selma, alabama

By Kat

some years ago i was hired to drive a busload of folks to columbus, georgia. on the way there we stopped in selma, alabama to see the bridge that was the site of probably the most famous civil rights march of the 1960’s.

driving into selma, i saw what appeared to be a sleepy little town, with narrow residential streets of lovely old two-story southern-style homes with wide porches and huge trees, their canopies overhanging both the porches and the streets. the road we drove in on afforded no parking whatsoever and the side streets were all residential.

with the aforementioned overhanging trees, low electric lines, and parked cars along those narrow streets, there seemed to be nowhere to put a forty-foot long, ten-foot high bus. i pulled to the side of the road and turned on the bus’s flashers to drop my passengers off and further survey the area. my only choice seemed to be pulling into one of the residential roads, then to pull over immediately, in front of the only beautiful old home without tree branches long enough to overhang the street.

fortunately i was born with a flair for driving in my Ddna, since i was going to have to back the bus out of this street, with my fifty or so passengers, across two lanes of traffic, to get us back to the direction we were travelling, toward columbus. by the time i finished a general safety check, some of the passengers had returned. they had found a small civil-rights museum that everyone wanted to visit, but it was closed and their disappointment showed on their faces. off they went to join the others, who had decided to walk across the bridge for a “feel” of the history there.

a couple of minutes later a small car pulled up and parked in front me, it’s driver gaping at the huge vehicle parked in front of her house. i climbed down and as she walked toward me, i saw a beautiful black woman who struggled to re-form her gaping mouth into a broad smile. “hello,” she said, “i’m joanne. i was closing up at work when a neighbor called to ask why a bus was at my house!”

after explaining who we were and why we were there, i reached out to shake her hand and she let me know that we could leave the bus there as long as we wanted. i was immediately drawn to joanne’s charming energy and welcoming manor. we chatted amiably for awhile and i mentioned the museum my passengers had been interested in visiting. “well”, joanne declared, “you and your visitors shall have the grand tour of the museum! that is where i was closing up, when my neighbor called. i run the museum!”

something beyond luck had obviously played a part in depositing me and the bus directly in front of joanne’s home, at exactly the right time. she invited me to walk with her and we talked and talked. this lovely woman postponed her dinner and post-workday unwinding and reopened the museum just for us.

on our private tour, we were lead through room after room steeped with history. joanne had been a child in the 60’s and had walked with family in that famous march. she answered every question asked and showered us with the “inside-stories” beyond the photographs, artifacts, newspaper articles, and personal accounts that filled nearly every inch of every room, then gave us time to peruse it all on our own.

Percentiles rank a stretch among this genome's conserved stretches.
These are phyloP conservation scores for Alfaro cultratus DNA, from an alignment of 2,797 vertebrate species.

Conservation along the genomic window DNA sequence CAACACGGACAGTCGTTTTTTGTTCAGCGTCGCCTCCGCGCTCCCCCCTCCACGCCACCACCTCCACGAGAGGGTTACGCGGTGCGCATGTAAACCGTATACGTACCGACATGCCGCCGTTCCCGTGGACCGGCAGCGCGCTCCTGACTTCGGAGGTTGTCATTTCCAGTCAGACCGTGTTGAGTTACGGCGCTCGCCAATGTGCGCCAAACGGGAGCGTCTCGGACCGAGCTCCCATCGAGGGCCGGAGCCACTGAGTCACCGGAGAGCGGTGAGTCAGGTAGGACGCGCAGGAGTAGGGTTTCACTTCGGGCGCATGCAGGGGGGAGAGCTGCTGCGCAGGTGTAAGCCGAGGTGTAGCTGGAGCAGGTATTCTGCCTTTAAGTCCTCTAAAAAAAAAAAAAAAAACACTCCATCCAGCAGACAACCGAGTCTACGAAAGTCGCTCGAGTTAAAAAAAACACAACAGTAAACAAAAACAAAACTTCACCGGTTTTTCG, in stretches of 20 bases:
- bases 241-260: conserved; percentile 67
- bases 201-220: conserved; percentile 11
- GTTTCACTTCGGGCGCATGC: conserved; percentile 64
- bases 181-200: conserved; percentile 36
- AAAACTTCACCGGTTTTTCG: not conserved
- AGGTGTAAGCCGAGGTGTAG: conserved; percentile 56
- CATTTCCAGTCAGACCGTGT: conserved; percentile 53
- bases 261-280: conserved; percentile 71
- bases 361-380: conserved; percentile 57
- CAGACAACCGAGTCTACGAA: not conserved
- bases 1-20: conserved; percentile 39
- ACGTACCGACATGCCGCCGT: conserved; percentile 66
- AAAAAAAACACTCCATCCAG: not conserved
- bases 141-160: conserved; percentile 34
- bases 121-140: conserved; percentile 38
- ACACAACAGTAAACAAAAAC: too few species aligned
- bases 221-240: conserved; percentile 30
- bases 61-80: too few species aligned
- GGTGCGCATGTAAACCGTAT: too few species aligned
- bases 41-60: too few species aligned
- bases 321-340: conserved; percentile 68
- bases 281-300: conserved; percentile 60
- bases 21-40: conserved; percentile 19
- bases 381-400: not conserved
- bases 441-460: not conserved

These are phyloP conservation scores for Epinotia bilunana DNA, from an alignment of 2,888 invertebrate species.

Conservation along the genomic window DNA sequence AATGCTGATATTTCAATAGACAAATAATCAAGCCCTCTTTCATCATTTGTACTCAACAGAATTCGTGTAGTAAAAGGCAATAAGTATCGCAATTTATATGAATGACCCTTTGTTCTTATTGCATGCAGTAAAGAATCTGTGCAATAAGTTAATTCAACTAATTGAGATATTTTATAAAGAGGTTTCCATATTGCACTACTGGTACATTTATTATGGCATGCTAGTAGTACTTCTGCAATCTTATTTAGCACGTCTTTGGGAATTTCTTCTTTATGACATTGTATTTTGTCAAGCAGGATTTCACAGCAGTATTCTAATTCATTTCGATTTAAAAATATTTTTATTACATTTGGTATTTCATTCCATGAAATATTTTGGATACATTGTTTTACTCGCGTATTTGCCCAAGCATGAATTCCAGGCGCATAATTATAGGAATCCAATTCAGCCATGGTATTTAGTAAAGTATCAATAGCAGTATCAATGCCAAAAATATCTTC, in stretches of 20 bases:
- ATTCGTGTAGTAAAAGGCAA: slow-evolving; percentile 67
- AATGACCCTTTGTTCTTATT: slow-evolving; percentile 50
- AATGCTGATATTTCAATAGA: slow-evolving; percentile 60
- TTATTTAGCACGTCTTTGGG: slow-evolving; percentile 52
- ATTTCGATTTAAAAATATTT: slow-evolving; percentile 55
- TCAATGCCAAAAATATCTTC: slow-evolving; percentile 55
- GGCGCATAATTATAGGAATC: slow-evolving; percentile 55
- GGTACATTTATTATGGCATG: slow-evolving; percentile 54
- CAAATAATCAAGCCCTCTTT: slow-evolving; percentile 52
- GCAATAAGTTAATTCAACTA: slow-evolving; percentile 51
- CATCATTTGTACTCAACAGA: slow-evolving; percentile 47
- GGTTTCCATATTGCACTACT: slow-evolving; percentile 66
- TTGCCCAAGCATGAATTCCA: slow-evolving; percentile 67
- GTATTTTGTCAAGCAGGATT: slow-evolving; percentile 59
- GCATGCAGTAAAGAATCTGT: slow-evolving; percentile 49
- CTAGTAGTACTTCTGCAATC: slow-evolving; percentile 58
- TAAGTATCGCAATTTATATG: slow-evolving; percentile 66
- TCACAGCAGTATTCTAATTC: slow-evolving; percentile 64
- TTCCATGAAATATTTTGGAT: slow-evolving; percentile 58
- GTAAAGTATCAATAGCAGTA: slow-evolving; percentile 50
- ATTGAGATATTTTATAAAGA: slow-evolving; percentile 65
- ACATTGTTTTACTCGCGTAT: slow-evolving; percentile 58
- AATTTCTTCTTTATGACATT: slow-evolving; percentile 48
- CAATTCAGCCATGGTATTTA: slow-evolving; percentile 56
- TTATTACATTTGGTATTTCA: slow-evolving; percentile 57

viewing photographs and reading some of the stories about and by people like sojourner truth moved me to tears, and at times i fought to keep from sobbing. i learned so much that no history class had ever taught me. the entire visit was a remarkable and beautiful experience.

walking with joanne back to her home, and our bus, i expressed some of my thoughts to her. we had yet another lovely conversation, sharing many personal thoughts and feelings. and then there i was with a busload of happy folks and a bus to somehow remove from a neighborhood of obstacles.

joanne and i walked to the end of her block and around that block. she thought that we could make it out that way; i thought she just might be right, if no one else came home and parked on the road. we were quite a sight! joanne walked along in front of us, checking overhead wires, stopping folks who were about to park there, and directing me when to zig and zag around obstacles. neighbors came out to greet us and some joined her march around the stately old neighborhood.

i enjoyed every minute of this wonderful, friendly, unusual experience. i drove along following these sweet people and couldn’t stop smiling. when we were ready to pull forward onto the main road to head to columbus, i stopped and pulled on the bus’s airbrakes. when i stepped out to express our gratitude and say goodbye, joanne was waiting with a giant hug and we exchanged phone numbers. i was happy to be able to stay in touch with this special woman. we already had a strong sensation of having known each other for a very long time. as i stepped back up onto the bus, i noticed that we were all headed to columbus with the glow that results from a very special day.

September 2013

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